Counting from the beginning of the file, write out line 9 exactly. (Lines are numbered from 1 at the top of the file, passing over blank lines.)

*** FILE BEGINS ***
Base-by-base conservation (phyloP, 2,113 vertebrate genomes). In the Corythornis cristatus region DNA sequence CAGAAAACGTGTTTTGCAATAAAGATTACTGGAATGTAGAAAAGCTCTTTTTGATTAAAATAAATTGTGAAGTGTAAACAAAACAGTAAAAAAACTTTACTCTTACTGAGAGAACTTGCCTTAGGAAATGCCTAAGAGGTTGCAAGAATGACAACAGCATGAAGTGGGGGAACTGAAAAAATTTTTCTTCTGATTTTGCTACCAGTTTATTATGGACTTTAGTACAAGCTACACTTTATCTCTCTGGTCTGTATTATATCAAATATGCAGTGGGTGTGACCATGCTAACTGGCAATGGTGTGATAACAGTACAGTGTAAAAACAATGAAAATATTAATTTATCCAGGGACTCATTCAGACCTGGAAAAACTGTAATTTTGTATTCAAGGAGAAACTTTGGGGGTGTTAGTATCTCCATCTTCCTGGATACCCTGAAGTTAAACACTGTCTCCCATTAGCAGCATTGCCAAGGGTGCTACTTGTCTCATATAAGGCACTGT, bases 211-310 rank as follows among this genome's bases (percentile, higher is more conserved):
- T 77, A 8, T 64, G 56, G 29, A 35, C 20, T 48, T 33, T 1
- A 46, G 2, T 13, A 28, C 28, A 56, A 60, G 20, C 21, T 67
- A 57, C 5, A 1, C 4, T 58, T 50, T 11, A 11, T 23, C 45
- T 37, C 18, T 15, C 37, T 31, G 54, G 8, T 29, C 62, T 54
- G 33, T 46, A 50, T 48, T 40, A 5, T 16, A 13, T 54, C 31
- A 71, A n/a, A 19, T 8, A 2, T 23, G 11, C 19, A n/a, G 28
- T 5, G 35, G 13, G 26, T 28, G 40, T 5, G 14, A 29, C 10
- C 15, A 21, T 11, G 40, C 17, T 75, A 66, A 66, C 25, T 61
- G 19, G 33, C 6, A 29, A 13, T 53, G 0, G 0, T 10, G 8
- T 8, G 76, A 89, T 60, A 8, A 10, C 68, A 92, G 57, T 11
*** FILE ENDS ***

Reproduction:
- C 15, A 21, T 11, G 40, C 17, T 75, A 66, A 66, C 25, T 61